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Devonta Freeman turned the Falcons' offense into a juggernaut

Devonta Freeman and Kyle Shanahan have Atlanta's offense scoring in bunches.

Jason Getz-USA TODAY Sports

When defensive guru Dan Quinn was hired as the Atlanta Falcons' new head coach during the offseason, it was assumed that his primary mandate would be to come in to fix what was one of the worst defenses in the league. Well, Quinn's scheme, energy and savvy moves have helped do just that so far. And on the other side of the ball, his decision to hire Kyle Shanahan to run the offense has looked like one of the biggest coups of the year.

Shanahan has the 4-0 Falcons rolling, and a big part of it has been the emergence of Devonta Freeman as the lead back.

Atlanta is now averaging 32.75 points per game this year, nearly 10 points per game better than its mark from 2014. The team is doing it with balance and explosiveness, too. It's not terribly surprising that Matt Ryan and Julio Jones are completely destroying defenses downfield in Shanahan's pass offense, but it's Shanahan's zone blocking scheme up front that is helping Atlanta blow the doors off of opposing gameplans. After averaging just 23 rushing attempts for 93 yards per game last year, the Falcons are putting up 33 rushes with 113 yards on the ground per game in 2014. That balance has been key.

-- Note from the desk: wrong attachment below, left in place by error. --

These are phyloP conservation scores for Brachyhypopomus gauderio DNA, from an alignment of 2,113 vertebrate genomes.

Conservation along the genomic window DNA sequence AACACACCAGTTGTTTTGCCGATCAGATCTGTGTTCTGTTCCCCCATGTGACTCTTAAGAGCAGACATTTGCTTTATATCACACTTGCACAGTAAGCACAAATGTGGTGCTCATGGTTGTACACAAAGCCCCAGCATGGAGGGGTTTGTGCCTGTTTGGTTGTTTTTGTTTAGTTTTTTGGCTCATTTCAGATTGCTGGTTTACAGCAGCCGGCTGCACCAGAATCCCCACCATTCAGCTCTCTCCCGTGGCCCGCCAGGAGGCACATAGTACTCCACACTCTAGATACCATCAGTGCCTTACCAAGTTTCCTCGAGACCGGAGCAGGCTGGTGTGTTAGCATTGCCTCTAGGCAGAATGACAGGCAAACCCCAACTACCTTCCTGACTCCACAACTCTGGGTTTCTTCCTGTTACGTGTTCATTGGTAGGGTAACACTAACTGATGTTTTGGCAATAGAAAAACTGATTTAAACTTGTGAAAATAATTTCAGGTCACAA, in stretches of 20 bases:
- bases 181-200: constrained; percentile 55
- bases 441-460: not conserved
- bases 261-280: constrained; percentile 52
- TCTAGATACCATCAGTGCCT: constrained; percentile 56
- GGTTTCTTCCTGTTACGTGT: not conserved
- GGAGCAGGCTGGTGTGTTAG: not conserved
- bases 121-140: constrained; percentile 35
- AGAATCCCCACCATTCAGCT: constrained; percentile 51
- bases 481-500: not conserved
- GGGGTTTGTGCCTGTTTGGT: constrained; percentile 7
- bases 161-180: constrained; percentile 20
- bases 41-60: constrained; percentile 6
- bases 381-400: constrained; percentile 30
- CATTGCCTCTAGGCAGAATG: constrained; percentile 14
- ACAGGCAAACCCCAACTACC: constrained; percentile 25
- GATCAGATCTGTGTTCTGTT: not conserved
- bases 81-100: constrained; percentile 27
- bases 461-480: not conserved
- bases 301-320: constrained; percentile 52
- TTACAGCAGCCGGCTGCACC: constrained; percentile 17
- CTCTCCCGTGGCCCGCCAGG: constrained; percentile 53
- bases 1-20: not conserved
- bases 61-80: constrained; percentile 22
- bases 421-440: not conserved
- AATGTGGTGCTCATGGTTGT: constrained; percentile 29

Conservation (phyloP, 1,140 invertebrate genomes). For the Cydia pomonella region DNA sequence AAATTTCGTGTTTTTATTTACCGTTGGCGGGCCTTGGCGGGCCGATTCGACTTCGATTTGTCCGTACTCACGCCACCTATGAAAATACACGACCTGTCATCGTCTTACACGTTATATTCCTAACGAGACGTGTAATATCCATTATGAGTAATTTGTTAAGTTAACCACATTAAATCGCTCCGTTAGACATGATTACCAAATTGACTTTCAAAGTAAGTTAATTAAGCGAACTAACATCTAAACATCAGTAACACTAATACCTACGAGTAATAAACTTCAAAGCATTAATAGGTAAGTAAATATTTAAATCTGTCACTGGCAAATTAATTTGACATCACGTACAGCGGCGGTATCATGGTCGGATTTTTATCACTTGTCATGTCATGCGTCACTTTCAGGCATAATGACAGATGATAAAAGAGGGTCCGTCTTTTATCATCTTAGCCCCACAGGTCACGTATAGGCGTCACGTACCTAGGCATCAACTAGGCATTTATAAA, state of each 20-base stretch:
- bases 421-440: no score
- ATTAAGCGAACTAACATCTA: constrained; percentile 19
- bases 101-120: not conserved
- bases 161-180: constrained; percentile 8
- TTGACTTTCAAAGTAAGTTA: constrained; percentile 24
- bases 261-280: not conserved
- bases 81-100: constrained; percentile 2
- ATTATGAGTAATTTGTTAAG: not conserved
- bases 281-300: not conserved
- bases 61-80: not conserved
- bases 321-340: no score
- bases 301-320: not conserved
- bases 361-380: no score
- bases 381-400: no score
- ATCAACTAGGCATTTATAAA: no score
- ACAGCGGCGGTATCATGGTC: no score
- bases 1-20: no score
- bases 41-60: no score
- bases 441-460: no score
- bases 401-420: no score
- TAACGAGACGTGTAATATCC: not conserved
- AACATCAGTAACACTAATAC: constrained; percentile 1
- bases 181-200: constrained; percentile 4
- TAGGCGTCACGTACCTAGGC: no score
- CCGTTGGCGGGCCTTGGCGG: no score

Freeman, a second-year pro, looks like an absolute beast in the one-cut-and-go offense, and he followed up his three-touchdown performance last week with three more scores Sunday against the Texans.

This was his first...

And this was his second...

Freeman now leads the NFL in rushing touchdowns with seven and has been a great mix of brute physicality, explosiveness in small spaces and effectiveness in the pass game. For a little context, Freeman is the first Falcon in franchise history to score seven rushing touchdowns in the team's first four games, the first to do it in the NFL since Ladainian Tomlinson did it in 2005, and is the first player with three-plus rushing touchdowns in back-to-back games since Tomlinson achieved that feat in 2006.

Freeman had just two touchdowns his rookie year, but is thriving under Shanahan.

Shanahan's resignation as the offensive coordinator of the Browns amid organizational dysfunction in early January looks like a great piece of luck for Quinn and company. He's has been the perfect fit for the type of offense that Quinn ostensibly wants to run with his new team, mixing a wear-you-down run game with explosive shot-taking down the field. He already had the horses in Ryan, Jones and Roddy White to do some damage in the pass game, but coming out of Seattle's philosophy, you know that Quinn wants to run the ball, and run it a lot. He's gotten his wish, and Freeman looks like a true star in the making.